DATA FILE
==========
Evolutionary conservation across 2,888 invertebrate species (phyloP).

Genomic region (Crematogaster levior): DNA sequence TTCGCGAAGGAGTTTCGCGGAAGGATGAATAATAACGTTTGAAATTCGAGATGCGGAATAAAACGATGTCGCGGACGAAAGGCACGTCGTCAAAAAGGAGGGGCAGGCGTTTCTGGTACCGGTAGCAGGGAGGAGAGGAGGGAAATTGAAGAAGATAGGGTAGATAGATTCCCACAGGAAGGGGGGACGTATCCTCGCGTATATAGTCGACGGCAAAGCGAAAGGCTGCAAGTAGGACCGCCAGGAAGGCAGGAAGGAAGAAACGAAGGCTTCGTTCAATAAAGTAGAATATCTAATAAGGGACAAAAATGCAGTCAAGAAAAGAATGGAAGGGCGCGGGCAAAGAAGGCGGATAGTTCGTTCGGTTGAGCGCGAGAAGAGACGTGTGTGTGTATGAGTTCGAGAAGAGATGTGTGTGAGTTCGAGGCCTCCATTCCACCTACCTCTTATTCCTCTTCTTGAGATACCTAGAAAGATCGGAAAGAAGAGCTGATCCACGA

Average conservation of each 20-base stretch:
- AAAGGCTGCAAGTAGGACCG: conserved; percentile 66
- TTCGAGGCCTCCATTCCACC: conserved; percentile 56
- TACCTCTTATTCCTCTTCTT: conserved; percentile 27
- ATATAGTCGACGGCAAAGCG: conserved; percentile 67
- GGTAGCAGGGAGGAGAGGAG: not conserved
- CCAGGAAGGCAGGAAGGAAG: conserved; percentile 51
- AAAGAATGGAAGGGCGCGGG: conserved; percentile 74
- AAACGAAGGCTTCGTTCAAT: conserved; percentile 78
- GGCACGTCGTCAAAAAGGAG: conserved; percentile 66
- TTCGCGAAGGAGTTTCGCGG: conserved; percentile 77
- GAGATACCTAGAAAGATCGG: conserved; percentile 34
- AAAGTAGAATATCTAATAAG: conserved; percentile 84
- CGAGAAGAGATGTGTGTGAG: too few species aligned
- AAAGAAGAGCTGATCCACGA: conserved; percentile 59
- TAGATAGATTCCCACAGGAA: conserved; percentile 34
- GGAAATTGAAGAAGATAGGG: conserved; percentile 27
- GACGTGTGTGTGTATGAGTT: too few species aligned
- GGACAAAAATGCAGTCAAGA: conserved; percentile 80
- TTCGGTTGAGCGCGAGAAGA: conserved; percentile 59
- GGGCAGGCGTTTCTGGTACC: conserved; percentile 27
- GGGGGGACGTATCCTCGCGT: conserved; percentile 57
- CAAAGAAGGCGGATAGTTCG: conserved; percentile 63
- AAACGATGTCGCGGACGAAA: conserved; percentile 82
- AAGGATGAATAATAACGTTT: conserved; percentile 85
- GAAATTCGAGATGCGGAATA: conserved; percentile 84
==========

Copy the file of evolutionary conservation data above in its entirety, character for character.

Evolutionary conservation across 2,888 invertebrate species (phyloP).

Genomic region (Crematogaster levior): DNA sequence TTCGCGAAGGAGTTTCGCGGAAGGATGAATAATAACGTTTGAAATTCGAGATGCGGAATAAAACGATGTCGCGGACGAAAGGCACGTCGTCAAAAAGGAGGGGCAGGCGTTTCTGGTACCGGTAGCAGGGAGGAGAGGAGGGAAATTGAAGAAGATAGGGTAGATAGATTCCCACAGGAAGGGGGGACGTATCCTCGCGTATATAGTCGACGGCAAAGCGAAAGGCTGCAAGTAGGACCGCCAGGAAGGCAGGAAGGAAGAAACGAAGGCTTCGTTCAATAAAGTAGAATATCTAATAAGGGACAAAAATGCAGTCAAGAAAAGAATGGAAGGGCGCGGGCAAAGAAGGCGGATAGTTCGTTCGGTTGAGCGCGAGAAGAGACGTGTGTGTGTATGAGTTCGAGAAGAGATGTGTGTGAGTTCGAGGCCTCCATTCCACCTACCTCTTATTCCTCTTCTTGAGATACCTAGAAAGATCGGAAAGAAGAGCTGATCCACGA

Average conservation of each 20-base stretch:
- AAAGGCTGCAAGTAGGACCG: conserved; percentile 66
- TTCGAGGCCTCCATTCCACC: conserved; percentile 56
- TACCTCTTATTCCTCTTCTT: conserved; percentile 27
- ATATAGTCGACGGCAAAGCG: conserved; percentile 67
- GGTAGCAGGGAGGAGAGGAG: not conserved
- CCAGGAAGGCAGGAAGGAAG: conserved; percentile 51
- AAAGAATGGAAGGGCGCGGG: conserved; percentile 74
- AAACGAAGGCTTCGTTCAAT: conserved; percentile 78
- GGCACGTCGTCAAAAAGGAG: conserved; percentile 66
- TTCGCGAAGGAGTTTCGCGG: conserved; percentile 77
- GAGATACCTAGAAAGATCGG: conserved; percentile 34
- AAAGTAGAATATCTAATAAG: conserved; percentile 84
- CGAGAAGAGATGTGTGTGAG: too few species aligned
- AAAGAAGAGCTGATCCACGA: conserved; percentile 59
- TAGATAGATTCCCACAGGAA: conserved; percentile 34
- GGAAATTGAAGAAGATAGGG: conserved; percentile 27
- GACGTGTGTGTGTATGAGTT: too few species aligned
- GGACAAAAATGCAGTCAAGA: conserved; percentile 80
- TTCGGTTGAGCGCGAGAAGA: conserved; percentile 59
- GGGCAGGCGTTTCTGGTACC: conserved; percentile 27
- GGGGGGACGTATCCTCGCGT: conserved; percentile 57
- CAAAGAAGGCGGATAGTTCG: conserved; percentile 63
- AAACGATGTCGCGGACGAAA: conserved; percentile 82
- AAGGATGAATAATAACGTTT: conserved; percentile 85
- GAAATTCGAGATGCGGAATA: conserved; percentile 84